Aetna-Hu­mana merger will face tough an­titrust scru­tiny

Modern Healthcare - - NEWS - By Lisa Schencker

Fed­eral an­titrust re­view­ers will likely look mar­ket to mar­ket in de­cid­ing whether to ap­prove the pro­posed Aetna-Hu­mana merger and other loom­ing health in­sur­ance in­dus­try tieup deals, ex­perts say.

Aetna CEO Mark Ber­tolini said his com­pany is ready for gov­ern­ment ex­am­i­na­tion as it pre­pares to buy Hu­mana for $37 bil­lion. The deal in­cludes a $1 bil­lion fee that Aetna would pay Hu­mana if the merger fails to pass its an­titrust re­view. Aetna has al­ready dis­cussed pos­si­ble di­vesti­tures in par­tic­u­lar mar­kets. “We took a con­ser­va­tive view of what we thought we would need to divest,” Ber­tolini said dur­ing a con­fer­ence call with in­vestors last week. (See re­lated story, p. 22.)

But the re­view process likely will be a com­plex one, given the size and reach of Aetna and Hu­mana, ex­perts say. And other pend­ing in­sur­ance con­sol­i­da­tions also may af­fect how reg­u­la­tors view the Aetna-Hu­mana deal.

In re­cent weeks, Cen­tene Corp. of­fered $6.3 bil­lion for Health Net, and An­them has of­fered about $47 bil­lion in cash and stock for Cigna Corp. The five largest for-profit health in­sur­ers— Aetna, An­them, Cigna, Hu­mana and Unit­edHealth Group—have all been the sub­jects of merger talks.

Duke Univer­sity Law Pro­fes­sor Barak Rich­man said the Jus­tice Depart­ment likely will re­view such deals on a mar­ket-by-mar­ket ba­sis, keep­ing in mind their long-term com­pet­i­tive dy­nam­ics. Merg­ers like the Aetna-Hu­mana com­bi­na­tion in­volve many sub-mar­kets in terms of ge­og­ra­phy and prod­ucts. “It’s a very, very com­pli­cated anal­y­sis,” he said.

That an­titrust re­view process may be fur­ther com­pli­cated if more ma­jor in­sur­ers an­nounce ad­di­tional deals in com­ing weeks and months. The Jus­tice Depart­ment likely will study the Aet­naHu­mana merger with an eye to­ward any sub­se­quent trans­ac­tions, Rich­man said.

“At some point, espe- cially if there are two merg­ers out of the big five (in­sur­ers), you re­ally could say there’s an over­all less­en­ing of com­pe­ti­tion be­cause you re­ally have fewer po­ten­tial en­trants into each oth­ers’ mar­kets,” said Tim Gre­aney, co-di­rec­tor of the Cen­ter for Health Law Stud­ies at St. Louis Univer­sity and a for­mer Jus­tice Depart­ment an­titrust of­fi­cial.

In­sur­ers see the merg­ers as a way to build earn­ings, gain more bar­gain­ing lever­age with providers and drug­mak­ers, and di­ver­sify their prod­ucts in the more reg­u­lated en­vi­ron­ment cre­ated by the Af­ford­able Care Act, which caps ad­min­is­tra­tive costs and prof­its as a per­cent­age of pre­mium rev­enue. They say con­sol­i­dat­ing will al­low them to of­fer lower premi­ums for em­ploy­ers and con­sumers.

But the an­nounce­ment of the Aet­naHu­mana deal shortly be­fore the Fourth of July hol­i­day sparked im­me­di­ate wor­ries among con­sumer and provider groups that com­bin­ing the two in­sur­ance giants could lead to higher premi­ums, lower pay­ments to providers and nar­rower net­works.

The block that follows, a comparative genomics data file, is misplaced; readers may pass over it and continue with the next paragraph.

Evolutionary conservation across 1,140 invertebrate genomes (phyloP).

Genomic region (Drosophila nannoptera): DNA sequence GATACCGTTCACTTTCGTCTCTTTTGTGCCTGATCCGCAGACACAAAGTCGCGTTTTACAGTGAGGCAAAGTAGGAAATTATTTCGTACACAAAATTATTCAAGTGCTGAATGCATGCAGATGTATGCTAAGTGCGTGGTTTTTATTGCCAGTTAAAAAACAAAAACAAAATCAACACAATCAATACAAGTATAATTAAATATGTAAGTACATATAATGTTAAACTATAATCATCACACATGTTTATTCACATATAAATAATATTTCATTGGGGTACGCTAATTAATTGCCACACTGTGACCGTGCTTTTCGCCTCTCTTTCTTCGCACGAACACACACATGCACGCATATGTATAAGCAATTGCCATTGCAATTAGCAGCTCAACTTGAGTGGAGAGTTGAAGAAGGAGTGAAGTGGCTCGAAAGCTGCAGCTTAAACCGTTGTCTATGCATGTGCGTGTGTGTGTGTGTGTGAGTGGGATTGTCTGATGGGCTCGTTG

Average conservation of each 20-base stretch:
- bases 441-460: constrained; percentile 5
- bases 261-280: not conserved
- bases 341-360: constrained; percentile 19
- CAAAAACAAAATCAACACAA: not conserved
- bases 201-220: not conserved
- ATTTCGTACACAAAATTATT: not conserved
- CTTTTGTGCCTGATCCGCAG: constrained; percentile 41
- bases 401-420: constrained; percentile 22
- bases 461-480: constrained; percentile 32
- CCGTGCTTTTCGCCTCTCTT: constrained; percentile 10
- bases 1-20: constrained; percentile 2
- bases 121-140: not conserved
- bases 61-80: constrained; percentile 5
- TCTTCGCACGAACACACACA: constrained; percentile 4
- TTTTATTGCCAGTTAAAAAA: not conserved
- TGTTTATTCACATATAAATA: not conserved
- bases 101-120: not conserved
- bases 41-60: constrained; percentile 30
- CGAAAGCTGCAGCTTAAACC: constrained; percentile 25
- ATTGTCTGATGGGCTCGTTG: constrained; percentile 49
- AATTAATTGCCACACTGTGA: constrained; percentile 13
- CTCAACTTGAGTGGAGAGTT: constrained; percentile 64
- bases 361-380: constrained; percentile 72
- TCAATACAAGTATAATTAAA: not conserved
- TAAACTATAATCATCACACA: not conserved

Melinda Hat­ton, the Amer­i­can Hos­pi­tal As­so­ci­a­tion’s gen­eral coun­sel, said in a writ­ten state­ment that the AHA “will call upon the (Jus­tice Depart­ment) and Congress to ex­er­cise a sig­nif­i­cant level of scru­tiny over this po­ten­tial deal.”

Aetna of­fi­cials did not re­spond to a re­quest for com­ment. The Jus­tice Depart­ment, which would re­view the merger, de­clined to com­ment.

Jeff Miles, an an­titrust ex­pert with law firm Ober Kaler, said he doesn’t think an­titrust scru­tiny will kill the Aetna-Hu­mana deal. “But I think there’s likely to be some sig­nif­i­cant di­vesti­tures,” he said.

But oth­ers hedged their bets. “There’s a lot of dif­fer­ent mar­kets to look at, and they’re all at least slightly dif­fer­ent to very dif­fer­ent, so there’s a lot of mov­ing parts to take into ac­count,” said Martin Gaynor, a pro­fes­sor of eco­nom­ics and public pol­icy at Carnegie Mel­lon Univer­sity and a for­mer Fed­eral Trade Com­mis­sion of­fi­cial.

It is also un­clear ex­actly how long the an­titrust re­view of the Aet­naHu­mana deal might take. Right now, the deal is ex­pected to close in the sec­ond half of 2016.

In cer­tain pro­posed merg­ers, the par­ties must no­tify the FTC and the Jus­tice Depart­ment. The mat­ter then goes to Jus­tice’s an­titrust di­vi­sion, which has 30 days to ei­ther ask for more in­for­ma­tion with a sec­on­drequest let­ter or to ap­prove the trans­ac­tion.

In re­sponse to sec­ond-re­quest letters, par­ties typ­i­cally have to sub­mit vo­lu­mi­nous data to the an­titrust di­vi­sion. Then the di­vi­sion has 30 days to de­cide whether to clear the trans­ac­tion, file a mo­tion in fed­eral court for a pre­lim­i­nary in­junc­tion be­fore chal­leng­ing the merger, or en­ter an agree­ment with the par­ties for more time to in­ves­ti­gate, Miles said.

In re­cent years, the Jus­tice Depart­ment has got­ten in­volved in a num­ber of pro­posed deals among in­sur­ers in­clud­ing Wel­lPoint’s 2012 ac­qui­si­tion of Ameri­group Corp. and Hu­mana’s 2012 ac­qui­si­tion of Ar­ca­dian Man­age­ment Ser­vices, among oth­ers. Both of those merg­ers went through af­ter they agreed to di­vesti­tures.

Aetna CEO Mark Ber­tolini said his com­pany is ready for gov­ern­ment ex­am­i­na­tion as it pre­pares to buy Hu­mana for $37 bil­lion. The deal in­cludes a $1 bil­lion fee that Aetna would pay Hu­mana if the merger fails to pass its an­titrust re­view.

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